Many would have expected after the defeat by Mayo in the All Ireland quarter-final that we would have been in the middle of the club championship.
All year clubs have been given date after date for the next round of the club decider. However, it’s easy to believe that the tail is wagging the dog when it comes to the club fixtures.
From what I have heard, the fixtures committee prior to the Mayo game fixed the quarter-finals for the weekend of September 14th/15th.
Maybe they were expecting Donegal to get to the All-Ireland semi-final but none the less they confirmed the date.
They gave it to the club players who have waited all summer exactly the information they needed to carry on with their lives.
Players, like supporters, like to go on holidays and for years very little respect has been shown towards club players when it has come to fixtures during the summer months.
Indeed I know of one county player who on leaving Croke Park asked a county board official would the September dates still stand.
When the official confirmed the date he booked his summer holiday only to hear a couple of days later that the dates had been changed.
Thankfully after the county committee meeting last week the dates have been reconfirmed.
The clubs left in the championship can set out their schedules in order to give it their best shot.
But it does ask the question why did it take a number of clubs who had players away to threaten the board with a appeal to a higher body in order to get the dates switched back to September?
To be fair to the county board and those involved in making the fixtures, they could have come under pressure from other people to get the championship played and out of the way.
Jim McGuinness could have seen the tiredness in his players and realised that many of them need a number of months off before they go back into training for another campaign next year.
It could also be possible that the county board would have wanted the championship to go ahead in order to bring in much needed finance.
With the county team out of the championship their stream of revenue would be curtailed
I have no doubt there would be plenty of outstanding bills to pay. If the quarter-finals had to go ahead last weekend it could have brought in a fair return as the interest in football within the county is still quite high.
But if it’s left to September the interest might fade. Again, it is down to one thing and one thing only - if you don’t set your championship fixtures in stone and stick by them you are always going to run into trouble.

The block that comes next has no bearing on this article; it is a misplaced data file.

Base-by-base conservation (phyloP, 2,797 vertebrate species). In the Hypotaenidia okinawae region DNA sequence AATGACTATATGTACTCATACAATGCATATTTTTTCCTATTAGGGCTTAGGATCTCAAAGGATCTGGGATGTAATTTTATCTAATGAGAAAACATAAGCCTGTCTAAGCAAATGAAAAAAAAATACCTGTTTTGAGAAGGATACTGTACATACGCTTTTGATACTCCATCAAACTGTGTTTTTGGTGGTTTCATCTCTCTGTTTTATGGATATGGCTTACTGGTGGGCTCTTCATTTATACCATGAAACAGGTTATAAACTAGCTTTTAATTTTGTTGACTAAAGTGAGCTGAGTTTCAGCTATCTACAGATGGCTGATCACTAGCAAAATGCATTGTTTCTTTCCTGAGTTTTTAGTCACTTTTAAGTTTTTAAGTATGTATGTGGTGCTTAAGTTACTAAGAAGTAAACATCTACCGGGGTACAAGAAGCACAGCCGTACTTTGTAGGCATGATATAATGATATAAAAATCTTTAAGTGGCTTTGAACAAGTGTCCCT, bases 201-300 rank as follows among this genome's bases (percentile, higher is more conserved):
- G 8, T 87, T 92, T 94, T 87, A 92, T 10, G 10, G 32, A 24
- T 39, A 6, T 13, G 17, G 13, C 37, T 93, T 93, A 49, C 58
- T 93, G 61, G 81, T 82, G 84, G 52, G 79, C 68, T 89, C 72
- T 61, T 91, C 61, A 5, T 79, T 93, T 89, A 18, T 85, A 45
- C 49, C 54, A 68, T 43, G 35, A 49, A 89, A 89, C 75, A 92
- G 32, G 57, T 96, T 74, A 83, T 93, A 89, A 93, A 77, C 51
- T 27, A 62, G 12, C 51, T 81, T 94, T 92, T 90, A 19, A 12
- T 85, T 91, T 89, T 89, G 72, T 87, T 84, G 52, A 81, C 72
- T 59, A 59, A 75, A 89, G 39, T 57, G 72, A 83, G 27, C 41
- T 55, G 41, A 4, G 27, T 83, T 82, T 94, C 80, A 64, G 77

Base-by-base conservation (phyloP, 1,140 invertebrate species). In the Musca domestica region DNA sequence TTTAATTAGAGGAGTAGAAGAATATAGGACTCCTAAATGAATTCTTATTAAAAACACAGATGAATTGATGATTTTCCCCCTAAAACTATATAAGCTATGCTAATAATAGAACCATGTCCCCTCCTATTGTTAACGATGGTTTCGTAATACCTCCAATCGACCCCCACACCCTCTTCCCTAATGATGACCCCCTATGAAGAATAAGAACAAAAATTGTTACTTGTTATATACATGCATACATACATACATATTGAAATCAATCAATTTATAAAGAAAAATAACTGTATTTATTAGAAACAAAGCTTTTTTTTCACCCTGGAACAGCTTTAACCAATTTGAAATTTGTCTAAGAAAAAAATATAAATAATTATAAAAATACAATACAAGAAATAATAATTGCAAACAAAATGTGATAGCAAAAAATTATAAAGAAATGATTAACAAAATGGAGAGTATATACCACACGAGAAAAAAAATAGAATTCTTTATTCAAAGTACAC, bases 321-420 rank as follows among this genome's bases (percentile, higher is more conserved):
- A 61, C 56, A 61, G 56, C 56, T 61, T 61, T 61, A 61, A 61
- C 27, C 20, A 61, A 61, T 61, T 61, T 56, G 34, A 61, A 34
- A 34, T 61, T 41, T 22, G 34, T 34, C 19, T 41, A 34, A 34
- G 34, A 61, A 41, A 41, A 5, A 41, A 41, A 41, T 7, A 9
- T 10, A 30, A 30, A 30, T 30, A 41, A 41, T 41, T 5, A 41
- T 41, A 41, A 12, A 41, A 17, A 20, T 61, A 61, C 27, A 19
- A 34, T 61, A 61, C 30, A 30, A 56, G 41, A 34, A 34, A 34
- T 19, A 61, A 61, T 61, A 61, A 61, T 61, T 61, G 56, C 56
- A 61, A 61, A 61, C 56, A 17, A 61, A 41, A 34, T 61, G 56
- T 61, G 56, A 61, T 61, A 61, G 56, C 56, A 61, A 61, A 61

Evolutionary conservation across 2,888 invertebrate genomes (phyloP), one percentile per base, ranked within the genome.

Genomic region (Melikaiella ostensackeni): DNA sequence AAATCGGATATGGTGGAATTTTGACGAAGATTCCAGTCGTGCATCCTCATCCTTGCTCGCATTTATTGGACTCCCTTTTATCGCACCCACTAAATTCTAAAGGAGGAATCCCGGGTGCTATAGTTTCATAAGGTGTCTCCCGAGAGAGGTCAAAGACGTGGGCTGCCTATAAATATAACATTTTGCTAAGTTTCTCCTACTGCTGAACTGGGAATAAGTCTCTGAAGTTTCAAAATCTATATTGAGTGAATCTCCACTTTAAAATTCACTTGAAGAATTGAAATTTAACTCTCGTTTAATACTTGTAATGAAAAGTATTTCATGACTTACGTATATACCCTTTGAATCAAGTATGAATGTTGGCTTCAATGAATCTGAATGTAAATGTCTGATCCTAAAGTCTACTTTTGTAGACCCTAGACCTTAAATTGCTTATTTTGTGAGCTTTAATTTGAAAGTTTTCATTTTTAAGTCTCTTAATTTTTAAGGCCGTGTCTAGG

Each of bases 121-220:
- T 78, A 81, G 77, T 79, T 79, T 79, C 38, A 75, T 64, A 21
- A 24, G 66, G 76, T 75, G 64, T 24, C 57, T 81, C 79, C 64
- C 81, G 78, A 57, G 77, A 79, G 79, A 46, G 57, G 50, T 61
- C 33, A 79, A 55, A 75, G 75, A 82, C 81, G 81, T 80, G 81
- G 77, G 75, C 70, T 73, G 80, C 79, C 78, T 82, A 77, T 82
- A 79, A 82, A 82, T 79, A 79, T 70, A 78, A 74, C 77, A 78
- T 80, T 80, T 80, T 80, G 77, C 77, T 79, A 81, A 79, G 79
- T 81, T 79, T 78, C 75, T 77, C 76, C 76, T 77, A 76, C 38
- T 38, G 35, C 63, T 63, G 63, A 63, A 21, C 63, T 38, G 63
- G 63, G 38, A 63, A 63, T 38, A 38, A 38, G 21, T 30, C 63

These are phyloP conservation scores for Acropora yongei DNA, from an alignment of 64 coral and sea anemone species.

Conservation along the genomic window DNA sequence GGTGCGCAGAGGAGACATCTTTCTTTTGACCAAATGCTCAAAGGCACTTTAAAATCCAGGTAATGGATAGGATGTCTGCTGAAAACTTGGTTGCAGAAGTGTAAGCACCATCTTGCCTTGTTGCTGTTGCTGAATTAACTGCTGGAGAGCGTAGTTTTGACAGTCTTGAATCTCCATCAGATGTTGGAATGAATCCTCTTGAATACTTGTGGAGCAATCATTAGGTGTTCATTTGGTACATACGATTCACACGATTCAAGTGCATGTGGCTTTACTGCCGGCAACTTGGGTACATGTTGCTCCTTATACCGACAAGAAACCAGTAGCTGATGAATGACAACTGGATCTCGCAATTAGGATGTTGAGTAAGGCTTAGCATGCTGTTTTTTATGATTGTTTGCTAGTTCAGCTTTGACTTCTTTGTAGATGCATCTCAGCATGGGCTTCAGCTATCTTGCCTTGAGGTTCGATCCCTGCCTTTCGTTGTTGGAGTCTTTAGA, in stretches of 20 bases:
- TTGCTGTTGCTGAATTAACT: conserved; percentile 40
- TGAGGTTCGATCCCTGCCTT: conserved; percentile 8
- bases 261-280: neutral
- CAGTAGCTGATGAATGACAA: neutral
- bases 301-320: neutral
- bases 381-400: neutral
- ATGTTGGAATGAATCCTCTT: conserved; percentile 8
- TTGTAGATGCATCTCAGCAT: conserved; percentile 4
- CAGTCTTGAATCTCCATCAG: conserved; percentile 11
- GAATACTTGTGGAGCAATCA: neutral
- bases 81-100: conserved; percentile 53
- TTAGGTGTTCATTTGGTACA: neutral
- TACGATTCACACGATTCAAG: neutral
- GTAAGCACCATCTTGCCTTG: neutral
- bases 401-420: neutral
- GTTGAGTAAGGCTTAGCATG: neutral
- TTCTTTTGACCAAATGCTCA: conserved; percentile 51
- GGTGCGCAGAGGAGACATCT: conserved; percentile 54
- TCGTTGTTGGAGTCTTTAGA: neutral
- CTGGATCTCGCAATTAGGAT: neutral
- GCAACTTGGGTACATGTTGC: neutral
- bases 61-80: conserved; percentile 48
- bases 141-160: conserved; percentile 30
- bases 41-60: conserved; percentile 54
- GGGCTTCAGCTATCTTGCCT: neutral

There is very little respect or consideration shown towards ordinary club players.
If the county team are doing well they spend the whole summer training and with only a few clubs willing to play without their county players, many club footballers might only have three or four games in June, July and August.
If the county team don’t have a good run in Ulster the clubs still have to wait for the qualifiers to end before they are given any idea when they might get to play again.
Last year a number of young lads went to America for the summer thinking they might leave their clubs in the lurch.
However, they only missed a couple of league games knowing there would be no football during the summer months.
It worked for them. They had a great time in the States and missed nothing at home.
They done the same this year and guess what they missed nothing.
We have to devise a system that is best both for the county team and their manager but we also have to give greater consideration towards the clubs.
It’s not acceptable that players who give everything they have for their home town and parish play very little when conditions are at their best.
We seem to be more content in looking after our interests short term rather than looking at the bigger picture.
How long do we think we can keep producing good enough club players to play at county level if we don’t put the proper structures in place.
Club fixtures are amongst the first things we have to get right. We made the same mistake after 1992 but to be fair no-one would have had any experience of how to develop our structures at that time.
Surely we have learned from those mistakes and we don’t have to wait for another 15 or 20 years for another good group of lads to come along.
Look at our neighbours in Tyrone. Regardless how they are doing at county level their senior club leagues continue either with or without their star player.
They then play their championship on the dates that were set out at the start of the year.
In the last 10 years they have continuously produced teams that are capable of winning the All-Ireland championship every year.
It’s a contentious subject as there is a lot of club politics going on.
But considering the amount of young players leaving the county every year we might soon have to consider what is more important.